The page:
Alan Cartwright killing sparks Mother’s Day anti-knife march through Islington

Alan Cartwright, who was killed in Caledonian Road on Friday

Alan Cartwright, who was killed in Caledonian Road on Friday - Credit: Archant

A march could take place through Islington on Mother’s Day in protest at the explosion of youth violence that has rocked the borough.

A Facebook group has been set up in the wake of Alan Cartwright's fatal stabbing

A Facebook group has been set up in the wake of Alan Cartwright's fatal stabbing - Credit: Archant

An online outpouring of grief has taken place among residents in the aftermath of the fatal stabbing of Alan Cartwright in Caledonian Road, Islington, on Friday.

On the same day a Facebook page, Islington Unites, was set up which has already gathered nearly 3,500 views.

Suggestions made by the community include a borough-wide curfew, parents patrolling the streets at night and an anti-knife crime really.

Samantha Galbally, 35, who launched the page, said: “I set it up after hearing about Alan.

“I didn’t know that lad, although my mum’s from the Cally, but it touched my heart.

“I thought enough is enough.

“Writing on a Facebook wall is respectful, but it doesn’t do anything.

“We’re not sure what or how we are going to change things.

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“People have made suggestions of a curfew - or groups of parents on night patrols questioning these kids.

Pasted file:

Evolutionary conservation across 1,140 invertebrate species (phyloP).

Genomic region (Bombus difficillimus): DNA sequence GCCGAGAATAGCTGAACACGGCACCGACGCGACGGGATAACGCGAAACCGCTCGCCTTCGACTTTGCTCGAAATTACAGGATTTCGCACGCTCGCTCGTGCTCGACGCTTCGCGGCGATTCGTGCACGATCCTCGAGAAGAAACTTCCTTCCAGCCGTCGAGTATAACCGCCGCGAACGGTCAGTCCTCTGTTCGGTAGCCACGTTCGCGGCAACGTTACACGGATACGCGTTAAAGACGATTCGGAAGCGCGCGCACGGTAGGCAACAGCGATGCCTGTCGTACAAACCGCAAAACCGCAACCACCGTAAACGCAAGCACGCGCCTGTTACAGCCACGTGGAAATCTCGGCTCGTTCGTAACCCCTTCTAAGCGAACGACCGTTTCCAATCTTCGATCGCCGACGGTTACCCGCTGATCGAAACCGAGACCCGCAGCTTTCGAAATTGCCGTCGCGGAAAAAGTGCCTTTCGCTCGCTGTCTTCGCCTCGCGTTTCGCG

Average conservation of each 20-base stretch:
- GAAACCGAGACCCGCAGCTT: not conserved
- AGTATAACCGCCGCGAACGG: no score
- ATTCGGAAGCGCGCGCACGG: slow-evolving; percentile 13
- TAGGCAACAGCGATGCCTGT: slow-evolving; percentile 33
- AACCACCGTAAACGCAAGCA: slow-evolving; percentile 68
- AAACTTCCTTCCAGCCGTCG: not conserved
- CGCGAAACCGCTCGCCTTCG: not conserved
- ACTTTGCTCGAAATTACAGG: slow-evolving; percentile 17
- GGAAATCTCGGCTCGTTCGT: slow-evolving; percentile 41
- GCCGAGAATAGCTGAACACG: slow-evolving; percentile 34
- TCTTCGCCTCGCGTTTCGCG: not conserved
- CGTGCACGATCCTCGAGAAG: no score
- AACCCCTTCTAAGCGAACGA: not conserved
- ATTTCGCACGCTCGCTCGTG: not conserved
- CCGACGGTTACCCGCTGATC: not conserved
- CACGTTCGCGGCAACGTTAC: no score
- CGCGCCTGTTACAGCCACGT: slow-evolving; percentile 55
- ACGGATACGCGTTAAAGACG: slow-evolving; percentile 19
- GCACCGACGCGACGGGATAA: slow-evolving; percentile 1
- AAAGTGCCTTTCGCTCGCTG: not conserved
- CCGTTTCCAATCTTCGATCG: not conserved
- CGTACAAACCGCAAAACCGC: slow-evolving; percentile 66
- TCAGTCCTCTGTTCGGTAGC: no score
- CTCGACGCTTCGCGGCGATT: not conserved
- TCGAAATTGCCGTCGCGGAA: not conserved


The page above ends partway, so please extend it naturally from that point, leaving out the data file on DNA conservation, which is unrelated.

“A lot of people are saying there needs to be more youth groups, things for them to do.”

Miss Galbally said as a youth, growing up on the Andover Estate, off Seven Sisters Road, Holloway, if her mum caught her sneaking out to the nearby Sobell centre, she would get such a rollicking she would never dream of doing it again.

“Back then people were more scared of their parents,” she said.

“There’s a lot of talk about not grassing, but I think they should be more scared of their mum and dad than people on the street.

“You have to speak up, even if there’s a danger.

“You’d want someone else to if it was your sister of brother.”

“It’s our kids doing this - not just the victims but the crimes.

“Everyone says ‘it’s not my kids’ but it’s someone’s. They’re not coming from outside the borough to do it.

“I’m a mum and parents need to acknowledge that.”

The Islington Council worker says she is trying to use the amazing response the campaign has received to arrange a rally on March 15.

“I thought Mother’s Day would be poignant, if we can get it arranged in time,

“People are saying ‘Islington’s getting too bad’ and they’re moving out. I don’t want to move out. This is my borough, I grew up here and I want to raise my kids here.

“But I want them to be safe.

“People say there’s no community in Islington anymore. Well I see different - and this Facebook page proves it.”

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